The Corn Root-Worms
Source of Digital Item
The former species attacks first the fibrous roots and later the larger ones which it frequently destroys to such an extent that the infested plants may easily be pulled up by hand after they are seen to wither. The latter, at least in the maturing stage, eats directly into the stalk at a point near the upper whorl of roots. If injury by either species is not extensive, the ears, as previously stated, do not entirely develop.
This species is also known in the South as the "bud-worm" and less commonly as the "drill worm." In some regions it is recognized only by the former name, while the latter is of more recent use. The beetle is familiar to most persons in its occurrence on cucumber, squash, and other cucurbits. It frequents the flowers, and by peeping into them one or more beetles and the places where they have gnawed the petals may be seen, for they are among the most omnivorous of insects and appear to be able to subsist on any form of vegetation on which they may happen to alight. They are, in fact, to be found in practically all fields of corn and in gardens everywhere, but it is seldom that the larvae associated with the beetles except by those well versed in entomology or who have had experience with both forms of insects. The species is best known northward as the twelve-spotted cucumber beetle.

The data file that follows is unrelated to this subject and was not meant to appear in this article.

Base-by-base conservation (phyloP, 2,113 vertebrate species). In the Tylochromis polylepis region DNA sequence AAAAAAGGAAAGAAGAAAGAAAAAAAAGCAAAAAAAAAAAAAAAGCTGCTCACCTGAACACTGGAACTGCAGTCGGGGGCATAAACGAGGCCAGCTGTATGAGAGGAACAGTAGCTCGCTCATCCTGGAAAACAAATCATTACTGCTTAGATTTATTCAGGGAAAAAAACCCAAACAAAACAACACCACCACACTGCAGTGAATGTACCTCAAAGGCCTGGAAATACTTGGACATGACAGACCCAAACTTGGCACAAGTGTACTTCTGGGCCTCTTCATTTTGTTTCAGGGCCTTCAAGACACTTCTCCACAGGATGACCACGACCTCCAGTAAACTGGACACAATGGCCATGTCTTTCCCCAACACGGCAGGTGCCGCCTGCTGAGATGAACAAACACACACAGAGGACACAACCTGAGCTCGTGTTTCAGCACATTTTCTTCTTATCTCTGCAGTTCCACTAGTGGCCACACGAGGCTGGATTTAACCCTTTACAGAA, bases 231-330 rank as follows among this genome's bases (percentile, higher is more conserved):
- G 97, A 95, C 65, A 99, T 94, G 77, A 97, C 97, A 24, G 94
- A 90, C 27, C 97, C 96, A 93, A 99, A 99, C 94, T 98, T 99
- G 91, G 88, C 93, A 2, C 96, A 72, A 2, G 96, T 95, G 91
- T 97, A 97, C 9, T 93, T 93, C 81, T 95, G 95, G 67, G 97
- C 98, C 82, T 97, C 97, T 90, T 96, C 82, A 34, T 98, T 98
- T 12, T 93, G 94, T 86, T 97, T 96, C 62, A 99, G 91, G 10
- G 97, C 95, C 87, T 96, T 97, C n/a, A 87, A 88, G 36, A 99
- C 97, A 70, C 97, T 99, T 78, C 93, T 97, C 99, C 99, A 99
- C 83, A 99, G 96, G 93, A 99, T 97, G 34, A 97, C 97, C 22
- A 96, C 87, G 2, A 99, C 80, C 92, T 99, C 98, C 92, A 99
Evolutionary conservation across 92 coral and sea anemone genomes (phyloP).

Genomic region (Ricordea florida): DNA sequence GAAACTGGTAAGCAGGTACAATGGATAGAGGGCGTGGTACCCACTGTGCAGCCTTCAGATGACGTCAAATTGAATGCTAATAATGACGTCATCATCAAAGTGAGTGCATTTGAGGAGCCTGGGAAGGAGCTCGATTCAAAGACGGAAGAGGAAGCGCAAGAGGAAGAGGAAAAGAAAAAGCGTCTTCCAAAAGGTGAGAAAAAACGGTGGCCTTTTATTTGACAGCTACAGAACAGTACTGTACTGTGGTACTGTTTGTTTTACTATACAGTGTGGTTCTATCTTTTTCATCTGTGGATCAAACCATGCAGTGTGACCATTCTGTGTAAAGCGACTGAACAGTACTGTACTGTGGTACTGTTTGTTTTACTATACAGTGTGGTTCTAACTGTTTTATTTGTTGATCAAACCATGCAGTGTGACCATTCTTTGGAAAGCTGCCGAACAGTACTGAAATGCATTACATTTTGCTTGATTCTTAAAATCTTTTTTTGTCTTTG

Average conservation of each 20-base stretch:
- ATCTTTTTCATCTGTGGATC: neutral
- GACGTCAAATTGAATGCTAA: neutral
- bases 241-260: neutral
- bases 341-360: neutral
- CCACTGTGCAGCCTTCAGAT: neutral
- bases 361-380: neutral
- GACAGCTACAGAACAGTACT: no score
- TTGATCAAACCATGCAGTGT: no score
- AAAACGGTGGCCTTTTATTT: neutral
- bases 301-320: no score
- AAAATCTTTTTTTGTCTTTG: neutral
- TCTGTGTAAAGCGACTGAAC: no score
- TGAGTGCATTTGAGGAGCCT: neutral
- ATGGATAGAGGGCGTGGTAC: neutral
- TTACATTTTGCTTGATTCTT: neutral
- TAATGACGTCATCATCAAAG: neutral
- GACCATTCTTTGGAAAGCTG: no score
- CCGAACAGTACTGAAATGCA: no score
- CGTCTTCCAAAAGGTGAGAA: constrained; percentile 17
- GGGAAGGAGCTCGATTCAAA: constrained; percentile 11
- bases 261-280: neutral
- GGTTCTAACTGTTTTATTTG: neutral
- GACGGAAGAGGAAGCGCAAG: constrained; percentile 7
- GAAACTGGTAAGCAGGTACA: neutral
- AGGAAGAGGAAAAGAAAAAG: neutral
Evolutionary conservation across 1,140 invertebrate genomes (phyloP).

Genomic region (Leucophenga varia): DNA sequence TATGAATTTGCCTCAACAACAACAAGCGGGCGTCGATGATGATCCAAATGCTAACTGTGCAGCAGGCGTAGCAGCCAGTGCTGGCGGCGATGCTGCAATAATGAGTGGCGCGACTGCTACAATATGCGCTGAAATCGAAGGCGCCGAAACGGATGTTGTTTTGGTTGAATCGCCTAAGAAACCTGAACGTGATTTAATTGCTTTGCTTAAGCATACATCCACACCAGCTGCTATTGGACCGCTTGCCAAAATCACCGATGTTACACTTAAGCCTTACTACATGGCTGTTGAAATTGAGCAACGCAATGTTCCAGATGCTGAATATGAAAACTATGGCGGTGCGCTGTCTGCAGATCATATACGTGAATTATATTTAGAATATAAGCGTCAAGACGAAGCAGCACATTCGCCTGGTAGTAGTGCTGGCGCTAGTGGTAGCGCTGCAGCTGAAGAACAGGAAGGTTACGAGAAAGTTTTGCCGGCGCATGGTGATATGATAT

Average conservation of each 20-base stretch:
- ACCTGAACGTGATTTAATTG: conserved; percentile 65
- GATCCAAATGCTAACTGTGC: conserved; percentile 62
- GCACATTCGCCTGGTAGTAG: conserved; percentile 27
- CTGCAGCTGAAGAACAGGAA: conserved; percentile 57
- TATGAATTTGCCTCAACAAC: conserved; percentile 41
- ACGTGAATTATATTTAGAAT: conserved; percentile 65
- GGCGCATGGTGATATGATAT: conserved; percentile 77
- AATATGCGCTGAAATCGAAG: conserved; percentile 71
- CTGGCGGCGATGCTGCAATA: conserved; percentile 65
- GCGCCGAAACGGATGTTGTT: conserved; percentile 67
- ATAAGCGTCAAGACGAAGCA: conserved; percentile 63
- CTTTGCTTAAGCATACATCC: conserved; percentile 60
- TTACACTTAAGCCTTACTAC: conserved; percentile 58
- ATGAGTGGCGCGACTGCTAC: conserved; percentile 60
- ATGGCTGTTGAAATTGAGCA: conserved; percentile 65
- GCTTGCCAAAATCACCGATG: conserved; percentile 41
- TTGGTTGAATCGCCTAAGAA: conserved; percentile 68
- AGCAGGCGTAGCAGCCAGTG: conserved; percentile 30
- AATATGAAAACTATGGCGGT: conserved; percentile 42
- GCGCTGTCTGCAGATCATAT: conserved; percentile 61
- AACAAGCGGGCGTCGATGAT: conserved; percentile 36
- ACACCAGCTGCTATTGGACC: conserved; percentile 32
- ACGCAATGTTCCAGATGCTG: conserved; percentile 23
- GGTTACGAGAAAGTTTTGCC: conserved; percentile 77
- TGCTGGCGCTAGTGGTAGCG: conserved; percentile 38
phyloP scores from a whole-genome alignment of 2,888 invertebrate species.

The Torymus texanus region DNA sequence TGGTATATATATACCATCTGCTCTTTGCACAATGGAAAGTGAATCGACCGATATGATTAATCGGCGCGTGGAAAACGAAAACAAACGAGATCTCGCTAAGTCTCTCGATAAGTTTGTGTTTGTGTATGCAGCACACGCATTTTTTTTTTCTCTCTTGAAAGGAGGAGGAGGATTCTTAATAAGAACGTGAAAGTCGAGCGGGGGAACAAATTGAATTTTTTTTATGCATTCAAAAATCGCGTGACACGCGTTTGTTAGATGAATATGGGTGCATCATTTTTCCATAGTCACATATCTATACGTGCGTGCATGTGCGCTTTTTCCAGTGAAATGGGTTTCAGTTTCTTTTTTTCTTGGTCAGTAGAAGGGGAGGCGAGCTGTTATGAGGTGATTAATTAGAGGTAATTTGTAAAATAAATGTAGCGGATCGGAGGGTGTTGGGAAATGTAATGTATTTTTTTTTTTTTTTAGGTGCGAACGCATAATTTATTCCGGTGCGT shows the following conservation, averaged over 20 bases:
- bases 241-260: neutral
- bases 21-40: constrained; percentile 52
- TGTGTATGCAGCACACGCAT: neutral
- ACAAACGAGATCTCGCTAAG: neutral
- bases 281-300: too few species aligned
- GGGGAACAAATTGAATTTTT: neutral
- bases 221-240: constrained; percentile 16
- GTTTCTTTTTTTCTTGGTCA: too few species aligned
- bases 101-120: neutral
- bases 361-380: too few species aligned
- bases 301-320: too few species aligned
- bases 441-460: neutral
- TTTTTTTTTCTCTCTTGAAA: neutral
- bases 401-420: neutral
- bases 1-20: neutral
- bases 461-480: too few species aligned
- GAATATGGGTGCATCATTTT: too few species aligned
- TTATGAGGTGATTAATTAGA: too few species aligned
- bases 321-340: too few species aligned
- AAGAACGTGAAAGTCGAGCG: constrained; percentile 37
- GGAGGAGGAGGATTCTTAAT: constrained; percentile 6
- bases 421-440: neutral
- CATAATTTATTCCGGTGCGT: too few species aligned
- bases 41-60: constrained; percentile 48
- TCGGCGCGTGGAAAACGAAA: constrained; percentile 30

This insect has four stages, adult or beetle, egg, larva, and pupa.